Federal Reserve Governor Lael Brainard staked out some different ground from Chair Jerome Powell as the policy makers await a presidential decision on who should lead the central bank in the coming four years.

Brainard, considered a leading candidate to take over as Fed chief in February if Powell doesn’t get a second term, said she’s much more inclined to use regulatory tools to head off financial excesses like asset bubbles than the Powell-led central bank has been.

In remarks late Friday to the prestigious Aspen Economic Strategy Group, she also exhibited a greater willingness to adopt a central bank digital currency, and a greater eagerness to get on with the decision than Powell has.

The veteran policy maker, though, did line up with Powell on Fed’s raison d’etre, monetary policy, saying the central bank needed to see a further notable improvement in the jobs market before starting to scale back its massive bond purchases.

President Joe Biden isn’t expected to decide whom to choose to lead the central bank until September at the earliest. The nomination would be subject to confirmation by the Senate. Powell’s current four-year term as chair expires in early February.

Dennis Kelleher, president of the Better Markets anti-Wall Street advocacy group, said the choice will probably come down to Brainard or Powell.

Kelleher supports the more regulatory-minded Brainard to head the central bank at a time “when the Fed will have a dramatic impact on Americans’ financial and economic well-being, but also an impact on the agenda and values” of the Democratic president.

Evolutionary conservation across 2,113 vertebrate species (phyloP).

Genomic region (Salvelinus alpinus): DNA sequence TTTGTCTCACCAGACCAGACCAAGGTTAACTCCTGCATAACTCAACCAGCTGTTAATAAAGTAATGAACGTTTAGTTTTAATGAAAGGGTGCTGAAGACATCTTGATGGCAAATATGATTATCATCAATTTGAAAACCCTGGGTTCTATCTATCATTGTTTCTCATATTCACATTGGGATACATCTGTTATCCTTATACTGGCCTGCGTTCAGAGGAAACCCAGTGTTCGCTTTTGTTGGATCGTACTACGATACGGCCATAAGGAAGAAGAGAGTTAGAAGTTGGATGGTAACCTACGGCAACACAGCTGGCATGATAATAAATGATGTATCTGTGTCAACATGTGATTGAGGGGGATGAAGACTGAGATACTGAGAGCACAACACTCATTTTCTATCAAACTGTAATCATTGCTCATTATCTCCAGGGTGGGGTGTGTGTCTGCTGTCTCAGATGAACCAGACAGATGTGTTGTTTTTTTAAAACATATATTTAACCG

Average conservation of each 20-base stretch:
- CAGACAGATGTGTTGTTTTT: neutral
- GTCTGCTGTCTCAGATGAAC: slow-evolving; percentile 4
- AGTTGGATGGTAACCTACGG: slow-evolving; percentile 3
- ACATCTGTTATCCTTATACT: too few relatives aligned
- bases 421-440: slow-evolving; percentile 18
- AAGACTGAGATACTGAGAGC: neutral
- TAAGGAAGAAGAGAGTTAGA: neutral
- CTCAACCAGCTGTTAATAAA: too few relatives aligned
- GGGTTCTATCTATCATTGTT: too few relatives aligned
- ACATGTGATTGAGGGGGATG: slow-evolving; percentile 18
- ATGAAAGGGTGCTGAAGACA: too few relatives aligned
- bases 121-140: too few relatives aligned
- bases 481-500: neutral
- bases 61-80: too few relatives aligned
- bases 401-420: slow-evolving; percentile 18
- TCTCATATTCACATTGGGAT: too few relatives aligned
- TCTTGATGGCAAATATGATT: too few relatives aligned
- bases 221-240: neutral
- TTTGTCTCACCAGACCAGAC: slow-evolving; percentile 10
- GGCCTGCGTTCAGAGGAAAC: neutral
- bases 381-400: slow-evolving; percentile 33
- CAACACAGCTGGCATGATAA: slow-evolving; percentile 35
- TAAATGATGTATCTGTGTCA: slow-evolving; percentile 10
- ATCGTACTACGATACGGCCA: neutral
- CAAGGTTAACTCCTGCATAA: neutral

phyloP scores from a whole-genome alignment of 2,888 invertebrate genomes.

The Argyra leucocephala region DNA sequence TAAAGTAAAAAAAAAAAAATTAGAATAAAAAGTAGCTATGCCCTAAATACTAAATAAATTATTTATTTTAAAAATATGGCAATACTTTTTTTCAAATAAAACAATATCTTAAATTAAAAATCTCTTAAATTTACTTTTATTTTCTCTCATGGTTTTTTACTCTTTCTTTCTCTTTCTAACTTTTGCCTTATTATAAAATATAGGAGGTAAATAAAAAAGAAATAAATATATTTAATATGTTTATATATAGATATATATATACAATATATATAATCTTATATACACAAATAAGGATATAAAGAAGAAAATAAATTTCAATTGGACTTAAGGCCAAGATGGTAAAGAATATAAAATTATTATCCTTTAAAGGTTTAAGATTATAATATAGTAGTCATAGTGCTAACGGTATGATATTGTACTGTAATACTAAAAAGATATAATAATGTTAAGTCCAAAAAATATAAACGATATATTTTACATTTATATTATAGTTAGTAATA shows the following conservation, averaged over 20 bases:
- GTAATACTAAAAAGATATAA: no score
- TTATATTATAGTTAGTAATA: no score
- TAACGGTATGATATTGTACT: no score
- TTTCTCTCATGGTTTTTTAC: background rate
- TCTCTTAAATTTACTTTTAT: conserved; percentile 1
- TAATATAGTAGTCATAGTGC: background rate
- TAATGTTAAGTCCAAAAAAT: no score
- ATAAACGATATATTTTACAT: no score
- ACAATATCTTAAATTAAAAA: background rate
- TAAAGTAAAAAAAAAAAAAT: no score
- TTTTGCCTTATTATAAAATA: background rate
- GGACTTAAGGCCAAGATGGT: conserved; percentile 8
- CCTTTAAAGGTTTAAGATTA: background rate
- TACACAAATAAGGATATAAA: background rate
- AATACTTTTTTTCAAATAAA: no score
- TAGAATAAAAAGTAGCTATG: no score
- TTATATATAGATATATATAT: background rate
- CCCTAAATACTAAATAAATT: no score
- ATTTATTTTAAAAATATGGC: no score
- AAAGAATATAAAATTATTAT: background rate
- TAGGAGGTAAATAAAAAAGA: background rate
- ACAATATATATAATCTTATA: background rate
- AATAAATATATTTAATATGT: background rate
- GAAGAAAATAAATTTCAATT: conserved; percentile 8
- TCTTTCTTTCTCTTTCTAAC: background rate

Unlike Powell, a 68-year old Republican who was elevated to the Fed’s helm by then-President Donald Trump, Brainard is a card-carrying Democrat. A Fed governor since 2014, Brainard, 59, also served as a senior Treasury Department official in Obama administration.

Brainard didn’t set out to draw a distinction with Powell during her appearance in Colorado. The speech released by the Fed ahead of her appearance there was focused on the economy and monetary policy, areas where her views are seemingly in sync with the chair.

Like Powell, Brainard said in the speech that she was alert to the risk of persistently high inflation but didn’t believe that would occur.

“Recent high inflation readings reflect supply–demand mismatches in a handful of sectors that are likely to prove transitory,” she said in the prepared remarks.

Brainard didn’t deliver the speech to the group, though she referenced many of the points it made in a session entirely devoted to questions from Aspen Economic Strategy Group Director Melissa Kearney and others attending the annual meeting.

In her responses, some of Brainard’s differences with Powell came out.

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